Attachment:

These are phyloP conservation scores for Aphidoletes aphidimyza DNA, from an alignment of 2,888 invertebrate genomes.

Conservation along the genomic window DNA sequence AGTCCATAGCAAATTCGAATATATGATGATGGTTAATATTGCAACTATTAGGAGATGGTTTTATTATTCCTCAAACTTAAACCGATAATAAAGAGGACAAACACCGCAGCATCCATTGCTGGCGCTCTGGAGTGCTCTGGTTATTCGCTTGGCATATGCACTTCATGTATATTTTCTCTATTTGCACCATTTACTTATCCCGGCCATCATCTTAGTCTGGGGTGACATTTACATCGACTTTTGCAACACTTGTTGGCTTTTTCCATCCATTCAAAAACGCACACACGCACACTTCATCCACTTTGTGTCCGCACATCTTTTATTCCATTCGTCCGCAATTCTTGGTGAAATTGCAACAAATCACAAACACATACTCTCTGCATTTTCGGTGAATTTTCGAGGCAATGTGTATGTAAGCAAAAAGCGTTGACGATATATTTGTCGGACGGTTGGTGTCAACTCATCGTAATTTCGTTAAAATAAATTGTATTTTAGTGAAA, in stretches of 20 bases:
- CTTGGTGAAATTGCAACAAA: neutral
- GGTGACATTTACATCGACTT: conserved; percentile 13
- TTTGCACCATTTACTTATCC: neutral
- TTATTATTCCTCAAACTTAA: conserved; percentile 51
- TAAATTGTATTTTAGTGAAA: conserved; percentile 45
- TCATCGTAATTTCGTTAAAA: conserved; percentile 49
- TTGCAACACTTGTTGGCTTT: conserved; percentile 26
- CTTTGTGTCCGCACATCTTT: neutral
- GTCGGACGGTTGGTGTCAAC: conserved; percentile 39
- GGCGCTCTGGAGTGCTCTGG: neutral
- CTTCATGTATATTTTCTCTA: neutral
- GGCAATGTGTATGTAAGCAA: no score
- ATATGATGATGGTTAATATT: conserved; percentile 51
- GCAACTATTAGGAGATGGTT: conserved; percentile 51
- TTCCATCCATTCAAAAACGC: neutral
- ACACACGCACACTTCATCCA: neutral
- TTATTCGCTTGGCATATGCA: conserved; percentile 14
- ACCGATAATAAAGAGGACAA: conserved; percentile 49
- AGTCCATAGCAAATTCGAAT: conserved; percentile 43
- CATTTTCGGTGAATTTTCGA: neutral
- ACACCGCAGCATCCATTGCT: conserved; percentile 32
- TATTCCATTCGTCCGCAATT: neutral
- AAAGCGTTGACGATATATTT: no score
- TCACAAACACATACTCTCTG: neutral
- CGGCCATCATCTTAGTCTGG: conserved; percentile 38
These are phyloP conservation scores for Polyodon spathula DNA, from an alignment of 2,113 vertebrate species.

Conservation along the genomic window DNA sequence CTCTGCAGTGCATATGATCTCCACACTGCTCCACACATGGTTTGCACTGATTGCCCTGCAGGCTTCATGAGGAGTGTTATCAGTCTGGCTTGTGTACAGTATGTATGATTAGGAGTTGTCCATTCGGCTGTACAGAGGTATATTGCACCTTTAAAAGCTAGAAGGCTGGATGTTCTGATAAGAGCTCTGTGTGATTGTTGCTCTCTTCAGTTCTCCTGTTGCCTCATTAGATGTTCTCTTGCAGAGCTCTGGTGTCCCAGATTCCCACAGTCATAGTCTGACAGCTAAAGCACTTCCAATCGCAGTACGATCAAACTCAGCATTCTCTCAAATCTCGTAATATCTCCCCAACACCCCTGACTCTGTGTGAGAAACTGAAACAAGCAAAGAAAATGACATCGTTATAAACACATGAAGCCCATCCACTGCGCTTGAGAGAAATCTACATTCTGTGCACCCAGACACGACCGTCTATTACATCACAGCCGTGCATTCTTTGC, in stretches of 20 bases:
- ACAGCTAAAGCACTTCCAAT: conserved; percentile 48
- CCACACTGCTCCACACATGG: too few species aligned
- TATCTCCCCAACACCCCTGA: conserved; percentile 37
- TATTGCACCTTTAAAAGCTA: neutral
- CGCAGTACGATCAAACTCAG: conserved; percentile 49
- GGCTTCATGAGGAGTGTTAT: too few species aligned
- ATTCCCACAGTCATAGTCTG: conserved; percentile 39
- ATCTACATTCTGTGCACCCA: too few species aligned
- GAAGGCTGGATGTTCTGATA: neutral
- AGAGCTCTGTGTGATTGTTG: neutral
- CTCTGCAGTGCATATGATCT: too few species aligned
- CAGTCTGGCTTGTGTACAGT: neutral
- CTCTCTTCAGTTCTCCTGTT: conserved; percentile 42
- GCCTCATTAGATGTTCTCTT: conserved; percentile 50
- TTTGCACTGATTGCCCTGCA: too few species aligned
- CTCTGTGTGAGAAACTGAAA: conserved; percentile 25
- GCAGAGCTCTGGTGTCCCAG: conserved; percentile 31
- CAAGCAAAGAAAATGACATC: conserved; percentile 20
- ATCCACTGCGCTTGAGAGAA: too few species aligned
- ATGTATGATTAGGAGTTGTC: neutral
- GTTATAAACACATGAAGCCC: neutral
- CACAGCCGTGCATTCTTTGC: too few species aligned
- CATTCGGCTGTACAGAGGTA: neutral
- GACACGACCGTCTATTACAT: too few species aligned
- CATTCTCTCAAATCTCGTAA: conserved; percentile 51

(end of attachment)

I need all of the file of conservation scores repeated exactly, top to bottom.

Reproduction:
These are phyloP conservation scores for Aphidoletes aphidimyza DNA, from an alignment of 2,888 invertebrate genomes.

Conservation along the genomic window DNA sequence AGTCCATAGCAAATTCGAATATATGATGATGGTTAATATTGCAACTATTAGGAGATGGTTTTATTATTCCTCAAACTTAAACCGATAATAAAGAGGACAAACACCGCAGCATCCATTGCTGGCGCTCTGGAGTGCTCTGGTTATTCGCTTGGCATATGCACTTCATGTATATTTTCTCTATTTGCACCATTTACTTATCCCGGCCATCATCTTAGTCTGGGGTGACATTTACATCGACTTTTGCAACACTTGTTGGCTTTTTCCATCCATTCAAAAACGCACACACGCACACTTCATCCACTTTGTGTCCGCACATCTTTTATTCCATTCGTCCGCAATTCTTGGTGAAATTGCAACAAATCACAAACACATACTCTCTGCATTTTCGGTGAATTTTCGAGGCAATGTGTATGTAAGCAAAAAGCGTTGACGATATATTTGTCGGACGGTTGGTGTCAACTCATCGTAATTTCGTTAAAATAAATTGTATTTTAGTGAAA, in stretches of 20 bases:
- CTTGGTGAAATTGCAACAAA: neutral
- GGTGACATTTACATCGACTT: conserved; percentile 13
- TTTGCACCATTTACTTATCC: neutral
- TTATTATTCCTCAAACTTAA: conserved; percentile 51
- TAAATTGTATTTTAGTGAAA: conserved; percentile 45
- TCATCGTAATTTCGTTAAAA: conserved; percentile 49
- TTGCAACACTTGTTGGCTTT: conserved; percentile 26
- CTTTGTGTCCGCACATCTTT: neutral
- GTCGGACGGTTGGTGTCAAC: conserved; percentile 39
- GGCGCTCTGGAGTGCTCTGG: neutral
- CTTCATGTATATTTTCTCTA: neutral
- GGCAATGTGTATGTAAGCAA: no score
- ATATGATGATGGTTAATATT: conserved; percentile 51
- GCAACTATTAGGAGATGGTT: conserved; percentile 51
- TTCCATCCATTCAAAAACGC: neutral
- ACACACGCACACTTCATCCA: neutral
- TTATTCGCTTGGCATATGCA: conserved; percentile 14
- ACCGATAATAAAGAGGACAA: conserved; percentile 49
- AGTCCATAGCAAATTCGAAT: conserved; percentile 43
- CATTTTCGGTGAATTTTCGA: neutral
- ACACCGCAGCATCCATTGCT: conserved; percentile 32
- TATTCCATTCGTCCGCAATT: neutral
- AAAGCGTTGACGATATATTT: no score
- TCACAAACACATACTCTCTG: neutral
- CGGCCATCATCTTAGTCTGG: conserved; percentile 38
These are phyloP conservation scores for Polyodon spathula DNA, from an alignment of 2,113 vertebrate species.

Conservation along the genomic window DNA sequence CTCTGCAGTGCATATGATCTCCACACTGCTCCACACATGGTTTGCACTGATTGCCCTGCAGGCTTCATGAGGAGTGTTATCAGTCTGGCTTGTGTACAGTATGTATGATTAGGAGTTGTCCATTCGGCTGTACAGAGGTATATTGCACCTTTAAAAGCTAGAAGGCTGGATGTTCTGATAAGAGCTCTGTGTGATTGTTGCTCTCTTCAGTTCTCCTGTTGCCTCATTAGATGTTCTCTTGCAGAGCTCTGGTGTCCCAGATTCCCACAGTCATAGTCTGACAGCTAAAGCACTTCCAATCGCAGTACGATCAAACTCAGCATTCTCTCAAATCTCGTAATATCTCCCCAACACCCCTGACTCTGTGTGAGAAACTGAAACAAGCAAAGAAAATGACATCGTTATAAACACATGAAGCCCATCCACTGCGCTTGAGAGAAATCTACATTCTGTGCACCCAGACACGACCGTCTATTACATCACAGCCGTGCATTCTTTGC, in stretches of 20 bases:
- ACAGCTAAAGCACTTCCAAT: conserved; percentile 48
- CCACACTGCTCCACACATGG: too few species aligned
- TATCTCCCCAACACCCCTGA: conserved; percentile 37
- TATTGCACCTTTAAAAGCTA: neutral
- CGCAGTACGATCAAACTCAG: conserved; percentile 49
- GGCTTCATGAGGAGTGTTAT: too few species aligned
- ATTCCCACAGTCATAGTCTG: conserved; percentile 39
- ATCTACATTCTGTGCACCCA: too few species aligned
- GAAGGCTGGATGTTCTGATA: neutral
- AGAGCTCTGTGTGATTGTTG: neutral
- CTCTGCAGTGCATATGATCT: too few species aligned
- CAGTCTGGCTTGTGTACAGT: neutral
- CTCTCTTCAGTTCTCCTGTT: conserved; percentile 42
- GCCTCATTAGATGTTCTCTT: conserved; percentile 50
- TTTGCACTGATTGCCCTGCA: too few species aligned
- CTCTGTGTGAGAAACTGAAA: conserved; percentile 25
- GCAGAGCTCTGGTGTCCCAG: conserved; percentile 31
- CAAGCAAAGAAAATGACATC: conserved; percentile 20
- ATCCACTGCGCTTGAGAGAA: too few species aligned
- ATGTATGATTAGGAGTTGTC: neutral
- GTTATAAACACATGAAGCCC: neutral
- CACAGCCGTGCATTCTTTGC: too few species aligned
- CATTCGGCTGTACAGAGGTA: neutral
- GACACGACCGTCTATTACAT: too few species aligned
- CATTCTCTCAAATCTCGTAA: conserved; percentile 51